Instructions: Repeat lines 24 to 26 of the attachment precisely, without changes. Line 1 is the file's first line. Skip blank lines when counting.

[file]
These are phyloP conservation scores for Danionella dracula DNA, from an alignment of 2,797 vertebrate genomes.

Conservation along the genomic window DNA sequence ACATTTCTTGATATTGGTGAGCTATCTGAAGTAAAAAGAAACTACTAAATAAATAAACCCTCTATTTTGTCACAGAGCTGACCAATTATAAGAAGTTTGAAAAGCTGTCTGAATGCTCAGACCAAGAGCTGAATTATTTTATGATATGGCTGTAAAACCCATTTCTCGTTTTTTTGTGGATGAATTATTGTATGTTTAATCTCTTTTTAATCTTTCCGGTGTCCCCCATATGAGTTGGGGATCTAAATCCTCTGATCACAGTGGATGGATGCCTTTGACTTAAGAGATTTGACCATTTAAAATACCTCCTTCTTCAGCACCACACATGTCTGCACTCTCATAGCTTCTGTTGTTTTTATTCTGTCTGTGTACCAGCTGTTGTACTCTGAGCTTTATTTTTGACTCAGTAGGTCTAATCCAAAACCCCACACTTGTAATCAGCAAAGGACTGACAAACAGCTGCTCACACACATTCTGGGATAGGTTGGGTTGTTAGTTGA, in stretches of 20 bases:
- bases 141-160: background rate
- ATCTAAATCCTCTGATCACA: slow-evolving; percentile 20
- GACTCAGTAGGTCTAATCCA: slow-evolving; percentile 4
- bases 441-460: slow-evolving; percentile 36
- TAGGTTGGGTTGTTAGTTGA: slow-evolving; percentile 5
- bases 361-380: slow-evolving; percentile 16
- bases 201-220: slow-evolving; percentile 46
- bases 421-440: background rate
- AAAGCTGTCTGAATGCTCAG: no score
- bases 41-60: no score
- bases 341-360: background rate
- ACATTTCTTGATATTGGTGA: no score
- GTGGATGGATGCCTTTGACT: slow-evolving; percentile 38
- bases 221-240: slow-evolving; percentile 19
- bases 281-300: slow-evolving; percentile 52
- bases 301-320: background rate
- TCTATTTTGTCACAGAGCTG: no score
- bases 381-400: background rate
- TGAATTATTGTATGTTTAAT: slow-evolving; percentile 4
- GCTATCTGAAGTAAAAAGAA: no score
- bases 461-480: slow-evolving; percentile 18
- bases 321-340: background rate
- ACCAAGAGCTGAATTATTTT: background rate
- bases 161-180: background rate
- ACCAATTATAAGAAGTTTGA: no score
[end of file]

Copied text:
- bases 321-340: background rate
- ACCAAGAGCTGAATTATTTT: background rate
- bases 161-180: background rate